Voriconazole, a broad-spectrum triazole antifungal drug, is currently recommended as one of the first-line therapies for IPA [1,3,4]. A clear exposure-response relationship has been established, with recommended target trough concentrations higher than 1–2 mg/L and lower than 5–6 mg/L [1]. Exposure to voriconazole is influenced by many factors, such as non-linear PK, involvement in drug-drug interactions (DDIs), erratic absorption and continuous renal replacement therapy (CRRT), leading to a high intra- and interpatient variability, which is even more pronounced in critically ill patients [1,16,17].
It has been assumed that voriconazole exposure is impacted by ECMO therapy. However, this insight is only based on three ex vivo studies and six case reports in which it was suggested that voriconazole sequestrates to the extracorporeal circuit, given its relative lipophilicity (log p value of 2.56) [11,12,15,18,19,20,21,22,23]. The ex vivo studies reported voriconazole losses even up to 80% at the end of a 24 h study period [11,21,22]. These results were supported by multiple case reports [12,15,18,19,20,23]. Undetectable voriconazole concentrations and difficulties to attain therapeutic exposure under ECMO were reported by Ruiz et al. and Mathieu et al. [15,18]. Saturation of the circuit’s binding sites was suggested by Spriet et al. who increased the voriconazole dose at the moment of ECMO initiation to successfully avoid subtherapeutic concentrations but after a few days, drug accumulation was observed. Saturation was also indicated by Winiszewski et al. who observed drops in voriconazole concentration at introduction of ECMO and after each ECMO membrane change [12,23]. This in contrast to the case report by Peterson et al., in which a continued need for high voriconazole doses under ECMO was reported with only decreasing voriconazole requirements after ECMO decannulation [20].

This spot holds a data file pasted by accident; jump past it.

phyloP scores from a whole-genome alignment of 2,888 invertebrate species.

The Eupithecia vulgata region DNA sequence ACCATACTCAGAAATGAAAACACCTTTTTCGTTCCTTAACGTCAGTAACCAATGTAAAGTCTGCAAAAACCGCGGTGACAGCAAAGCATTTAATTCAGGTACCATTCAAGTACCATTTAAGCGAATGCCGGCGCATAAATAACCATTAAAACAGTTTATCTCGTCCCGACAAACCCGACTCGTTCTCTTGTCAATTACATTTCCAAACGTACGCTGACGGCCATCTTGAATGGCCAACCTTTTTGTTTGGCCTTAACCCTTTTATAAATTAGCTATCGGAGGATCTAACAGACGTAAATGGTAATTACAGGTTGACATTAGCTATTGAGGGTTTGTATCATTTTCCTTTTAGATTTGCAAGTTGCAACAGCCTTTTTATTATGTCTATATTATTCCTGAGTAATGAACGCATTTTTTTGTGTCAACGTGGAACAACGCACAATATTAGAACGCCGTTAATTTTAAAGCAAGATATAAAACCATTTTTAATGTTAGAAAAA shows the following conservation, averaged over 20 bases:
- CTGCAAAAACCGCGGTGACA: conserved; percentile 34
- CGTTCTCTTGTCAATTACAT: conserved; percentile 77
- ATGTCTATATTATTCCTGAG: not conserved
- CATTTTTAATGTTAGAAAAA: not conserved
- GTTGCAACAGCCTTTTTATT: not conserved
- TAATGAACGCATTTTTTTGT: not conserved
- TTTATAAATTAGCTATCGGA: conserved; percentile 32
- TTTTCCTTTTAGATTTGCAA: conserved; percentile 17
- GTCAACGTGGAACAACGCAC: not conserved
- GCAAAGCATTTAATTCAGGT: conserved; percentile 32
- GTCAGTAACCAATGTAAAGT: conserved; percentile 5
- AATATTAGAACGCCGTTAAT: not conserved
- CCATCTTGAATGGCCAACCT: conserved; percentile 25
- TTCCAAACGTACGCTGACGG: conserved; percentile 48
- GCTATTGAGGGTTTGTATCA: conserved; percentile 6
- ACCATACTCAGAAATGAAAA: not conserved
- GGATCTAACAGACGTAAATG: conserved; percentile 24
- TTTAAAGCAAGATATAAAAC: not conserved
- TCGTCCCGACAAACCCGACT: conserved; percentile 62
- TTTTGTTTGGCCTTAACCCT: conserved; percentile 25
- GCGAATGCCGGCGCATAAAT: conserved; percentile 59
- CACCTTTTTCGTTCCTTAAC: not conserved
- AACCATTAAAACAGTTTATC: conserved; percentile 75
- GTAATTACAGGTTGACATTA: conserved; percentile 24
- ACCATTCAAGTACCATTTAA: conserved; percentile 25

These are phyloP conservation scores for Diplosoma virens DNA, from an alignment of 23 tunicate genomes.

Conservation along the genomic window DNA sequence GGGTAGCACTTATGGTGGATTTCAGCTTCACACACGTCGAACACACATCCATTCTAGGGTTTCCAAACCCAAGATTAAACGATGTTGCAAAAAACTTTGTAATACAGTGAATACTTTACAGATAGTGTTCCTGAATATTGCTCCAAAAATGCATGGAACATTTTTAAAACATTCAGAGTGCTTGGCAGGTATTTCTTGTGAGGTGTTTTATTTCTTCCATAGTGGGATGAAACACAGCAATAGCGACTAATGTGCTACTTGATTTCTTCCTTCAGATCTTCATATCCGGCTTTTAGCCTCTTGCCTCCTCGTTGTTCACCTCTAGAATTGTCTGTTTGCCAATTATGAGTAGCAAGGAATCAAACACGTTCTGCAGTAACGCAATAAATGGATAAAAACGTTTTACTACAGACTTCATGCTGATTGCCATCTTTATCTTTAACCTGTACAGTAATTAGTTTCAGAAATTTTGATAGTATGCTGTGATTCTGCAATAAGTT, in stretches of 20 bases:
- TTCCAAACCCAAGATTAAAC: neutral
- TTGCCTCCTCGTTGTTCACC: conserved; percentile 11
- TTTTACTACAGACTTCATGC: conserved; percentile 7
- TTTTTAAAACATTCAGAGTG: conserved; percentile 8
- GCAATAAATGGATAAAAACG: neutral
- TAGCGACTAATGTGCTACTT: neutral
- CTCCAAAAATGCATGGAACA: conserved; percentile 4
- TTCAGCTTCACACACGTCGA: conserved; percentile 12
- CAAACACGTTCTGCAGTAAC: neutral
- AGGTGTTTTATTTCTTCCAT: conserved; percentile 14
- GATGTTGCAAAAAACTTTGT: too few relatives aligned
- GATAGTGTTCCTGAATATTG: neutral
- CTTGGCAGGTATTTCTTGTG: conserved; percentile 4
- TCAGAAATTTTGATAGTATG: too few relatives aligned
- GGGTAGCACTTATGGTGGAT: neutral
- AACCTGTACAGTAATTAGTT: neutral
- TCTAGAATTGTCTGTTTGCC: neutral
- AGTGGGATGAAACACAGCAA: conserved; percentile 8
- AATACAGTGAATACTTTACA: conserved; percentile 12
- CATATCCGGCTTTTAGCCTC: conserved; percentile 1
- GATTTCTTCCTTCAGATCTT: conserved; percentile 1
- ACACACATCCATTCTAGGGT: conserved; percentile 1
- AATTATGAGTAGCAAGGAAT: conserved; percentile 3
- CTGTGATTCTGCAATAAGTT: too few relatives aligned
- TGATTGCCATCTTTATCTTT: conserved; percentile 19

Based on previously published reports, it seems that therapeutic plasma concentrations of voriconazole during ECMO cannot be guaranteed but that the impact of ECMO on the plasma levels is not fully understood. We aimed to assess the effect of ECMO on voriconazole systemic exposure in a large multicenter, retrospective study in order to evaluate the need for dose adjustments in function of the duration of ECMO.

2. Materials and Methods

2.1. Study Design, Population and Setting

A retrospective, multicenter study was conducted in eight hospitals, i.e., four Belgian hospitals (University Hospitals Leuven, which was the primary research site; AZ Sint-Jan Brugge-Oostende; Université Catholique de Louvain; Université Libre de Bruxelles), two Dutch hospitals (Amsterdam University Medical Center and Erasmus University Medical Center Rotterdam), one Swedish hospital (Karolinska University Hospital) and one hospital from the United Kingdom (Royal Brompton and Harefield Hospitals) between 1 January 2009 and 31 July 2020. Ethical approval was obtained by the local ethics committees in each study site or was waived in case the use of retrospective patient data generated during routine care did not fall under the local research legislation.